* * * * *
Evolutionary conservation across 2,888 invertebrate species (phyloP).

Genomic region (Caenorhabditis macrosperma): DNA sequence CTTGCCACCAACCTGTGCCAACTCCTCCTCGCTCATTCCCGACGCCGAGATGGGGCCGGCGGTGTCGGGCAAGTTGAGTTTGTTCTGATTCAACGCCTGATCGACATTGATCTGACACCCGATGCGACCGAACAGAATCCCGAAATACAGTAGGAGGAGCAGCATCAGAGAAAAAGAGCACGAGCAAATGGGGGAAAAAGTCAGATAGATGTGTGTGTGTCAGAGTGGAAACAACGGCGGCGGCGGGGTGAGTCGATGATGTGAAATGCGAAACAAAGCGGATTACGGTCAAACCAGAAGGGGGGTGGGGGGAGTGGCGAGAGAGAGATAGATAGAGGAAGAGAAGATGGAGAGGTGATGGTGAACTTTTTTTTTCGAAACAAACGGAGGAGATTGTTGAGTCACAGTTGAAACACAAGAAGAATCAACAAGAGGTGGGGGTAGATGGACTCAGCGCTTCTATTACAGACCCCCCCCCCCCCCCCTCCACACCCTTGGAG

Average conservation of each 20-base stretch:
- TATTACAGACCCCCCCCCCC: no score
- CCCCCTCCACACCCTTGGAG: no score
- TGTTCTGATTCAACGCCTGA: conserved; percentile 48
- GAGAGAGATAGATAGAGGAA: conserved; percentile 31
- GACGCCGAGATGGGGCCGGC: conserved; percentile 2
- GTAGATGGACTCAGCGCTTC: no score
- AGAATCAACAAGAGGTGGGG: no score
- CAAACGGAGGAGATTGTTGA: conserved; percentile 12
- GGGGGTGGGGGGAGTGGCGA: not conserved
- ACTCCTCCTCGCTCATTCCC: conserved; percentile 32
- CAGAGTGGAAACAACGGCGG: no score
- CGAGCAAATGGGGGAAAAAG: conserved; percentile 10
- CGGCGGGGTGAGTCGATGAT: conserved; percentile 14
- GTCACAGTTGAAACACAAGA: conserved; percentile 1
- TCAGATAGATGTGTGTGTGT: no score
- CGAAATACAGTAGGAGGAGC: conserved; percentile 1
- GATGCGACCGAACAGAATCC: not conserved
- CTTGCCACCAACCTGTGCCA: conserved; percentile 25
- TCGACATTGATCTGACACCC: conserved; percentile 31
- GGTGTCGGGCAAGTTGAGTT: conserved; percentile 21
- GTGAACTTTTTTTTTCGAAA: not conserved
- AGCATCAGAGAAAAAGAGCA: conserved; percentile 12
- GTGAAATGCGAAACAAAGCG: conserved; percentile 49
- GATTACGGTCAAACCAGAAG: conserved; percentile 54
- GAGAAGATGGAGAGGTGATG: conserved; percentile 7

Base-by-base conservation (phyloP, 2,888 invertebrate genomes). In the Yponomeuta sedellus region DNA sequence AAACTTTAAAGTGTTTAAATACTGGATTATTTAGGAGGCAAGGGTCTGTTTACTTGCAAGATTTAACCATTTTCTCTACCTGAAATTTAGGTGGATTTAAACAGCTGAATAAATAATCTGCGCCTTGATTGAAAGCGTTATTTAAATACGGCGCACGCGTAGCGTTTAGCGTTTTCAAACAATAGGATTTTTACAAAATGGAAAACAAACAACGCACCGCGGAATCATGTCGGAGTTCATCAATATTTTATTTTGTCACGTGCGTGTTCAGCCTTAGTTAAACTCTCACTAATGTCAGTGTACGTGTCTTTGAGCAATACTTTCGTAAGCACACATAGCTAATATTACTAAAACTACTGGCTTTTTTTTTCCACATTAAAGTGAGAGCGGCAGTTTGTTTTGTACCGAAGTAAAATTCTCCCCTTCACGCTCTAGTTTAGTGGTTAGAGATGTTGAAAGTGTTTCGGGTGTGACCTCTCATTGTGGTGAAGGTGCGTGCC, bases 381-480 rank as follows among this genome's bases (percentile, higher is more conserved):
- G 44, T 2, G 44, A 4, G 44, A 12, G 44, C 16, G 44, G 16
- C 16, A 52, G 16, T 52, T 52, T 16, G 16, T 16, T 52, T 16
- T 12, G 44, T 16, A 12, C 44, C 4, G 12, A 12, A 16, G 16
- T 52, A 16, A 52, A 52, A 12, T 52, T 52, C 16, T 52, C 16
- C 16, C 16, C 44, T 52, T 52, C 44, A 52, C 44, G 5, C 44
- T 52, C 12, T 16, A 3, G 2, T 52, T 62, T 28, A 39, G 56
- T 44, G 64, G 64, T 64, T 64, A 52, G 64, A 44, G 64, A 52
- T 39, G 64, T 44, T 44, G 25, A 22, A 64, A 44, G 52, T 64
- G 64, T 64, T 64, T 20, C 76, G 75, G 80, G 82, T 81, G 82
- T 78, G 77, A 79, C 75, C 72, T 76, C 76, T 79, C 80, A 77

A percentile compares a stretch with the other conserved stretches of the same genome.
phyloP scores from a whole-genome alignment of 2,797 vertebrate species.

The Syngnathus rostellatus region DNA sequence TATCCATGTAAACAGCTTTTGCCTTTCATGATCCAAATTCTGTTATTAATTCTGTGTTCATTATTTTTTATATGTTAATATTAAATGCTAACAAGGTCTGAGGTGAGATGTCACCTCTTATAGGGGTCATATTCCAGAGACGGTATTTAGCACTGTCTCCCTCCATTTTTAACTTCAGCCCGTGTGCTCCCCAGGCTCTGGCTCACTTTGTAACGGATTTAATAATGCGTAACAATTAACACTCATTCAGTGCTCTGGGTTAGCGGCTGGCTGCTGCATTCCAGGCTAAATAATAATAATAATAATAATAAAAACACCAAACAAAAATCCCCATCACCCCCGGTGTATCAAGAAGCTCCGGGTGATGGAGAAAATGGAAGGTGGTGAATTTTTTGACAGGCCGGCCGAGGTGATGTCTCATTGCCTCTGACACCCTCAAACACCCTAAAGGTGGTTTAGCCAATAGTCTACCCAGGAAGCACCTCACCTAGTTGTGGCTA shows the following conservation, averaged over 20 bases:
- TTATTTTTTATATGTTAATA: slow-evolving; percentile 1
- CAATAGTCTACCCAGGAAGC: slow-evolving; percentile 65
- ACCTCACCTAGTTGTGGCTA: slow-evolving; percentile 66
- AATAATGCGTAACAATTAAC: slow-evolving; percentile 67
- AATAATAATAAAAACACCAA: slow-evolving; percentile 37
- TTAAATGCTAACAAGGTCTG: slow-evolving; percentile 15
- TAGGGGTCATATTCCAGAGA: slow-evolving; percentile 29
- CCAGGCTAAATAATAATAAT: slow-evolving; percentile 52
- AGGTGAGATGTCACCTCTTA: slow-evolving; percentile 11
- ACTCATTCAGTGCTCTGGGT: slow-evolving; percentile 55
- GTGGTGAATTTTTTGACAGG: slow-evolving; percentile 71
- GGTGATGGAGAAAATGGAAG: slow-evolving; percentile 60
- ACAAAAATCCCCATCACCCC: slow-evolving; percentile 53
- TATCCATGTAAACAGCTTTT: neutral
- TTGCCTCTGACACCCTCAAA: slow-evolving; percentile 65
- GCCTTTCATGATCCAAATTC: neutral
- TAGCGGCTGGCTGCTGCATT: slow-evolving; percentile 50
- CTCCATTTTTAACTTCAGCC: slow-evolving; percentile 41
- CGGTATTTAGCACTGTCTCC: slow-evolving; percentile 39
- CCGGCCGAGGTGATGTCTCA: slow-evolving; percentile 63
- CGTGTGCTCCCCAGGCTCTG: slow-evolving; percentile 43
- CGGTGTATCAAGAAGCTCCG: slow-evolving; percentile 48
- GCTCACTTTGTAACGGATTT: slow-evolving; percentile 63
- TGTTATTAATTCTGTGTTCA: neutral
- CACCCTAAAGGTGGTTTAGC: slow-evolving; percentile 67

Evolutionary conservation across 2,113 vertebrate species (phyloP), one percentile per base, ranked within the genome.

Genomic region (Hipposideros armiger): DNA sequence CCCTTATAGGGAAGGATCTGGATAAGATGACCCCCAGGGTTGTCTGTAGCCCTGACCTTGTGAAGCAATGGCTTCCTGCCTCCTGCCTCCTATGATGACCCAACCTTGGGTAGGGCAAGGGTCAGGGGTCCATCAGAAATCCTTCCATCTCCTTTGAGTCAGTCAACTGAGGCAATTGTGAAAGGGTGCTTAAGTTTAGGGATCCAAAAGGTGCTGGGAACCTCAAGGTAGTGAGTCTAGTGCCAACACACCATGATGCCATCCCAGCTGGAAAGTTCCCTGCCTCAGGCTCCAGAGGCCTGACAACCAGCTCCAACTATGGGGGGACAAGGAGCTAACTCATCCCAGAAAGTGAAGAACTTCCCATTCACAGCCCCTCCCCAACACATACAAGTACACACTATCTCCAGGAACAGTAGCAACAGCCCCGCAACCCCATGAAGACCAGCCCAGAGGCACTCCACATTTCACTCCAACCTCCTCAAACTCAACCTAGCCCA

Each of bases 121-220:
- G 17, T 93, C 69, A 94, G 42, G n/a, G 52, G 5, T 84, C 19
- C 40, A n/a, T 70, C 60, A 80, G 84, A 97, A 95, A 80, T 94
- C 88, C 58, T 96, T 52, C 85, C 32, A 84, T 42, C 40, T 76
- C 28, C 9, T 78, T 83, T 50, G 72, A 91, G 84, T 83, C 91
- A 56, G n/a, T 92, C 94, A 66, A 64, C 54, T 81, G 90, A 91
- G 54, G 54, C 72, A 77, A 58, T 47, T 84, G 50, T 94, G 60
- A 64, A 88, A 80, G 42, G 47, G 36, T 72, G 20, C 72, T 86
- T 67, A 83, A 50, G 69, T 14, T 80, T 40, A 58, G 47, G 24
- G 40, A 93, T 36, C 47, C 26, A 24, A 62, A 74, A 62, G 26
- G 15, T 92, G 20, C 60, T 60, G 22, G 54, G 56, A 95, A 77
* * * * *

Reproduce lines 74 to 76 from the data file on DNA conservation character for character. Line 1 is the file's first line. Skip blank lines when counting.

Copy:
- C 28, C 9, T 78, T 83, T 50, G 72, A 91, G 84, T 83, C 91
- A 56, G n/a, T 92, C 94, A 66, A 64, C 54, T 81, G 90, A 91
- G 54, G 54, C 72, A 77, A 58, T 47, T 84, G 50, T 94, G 60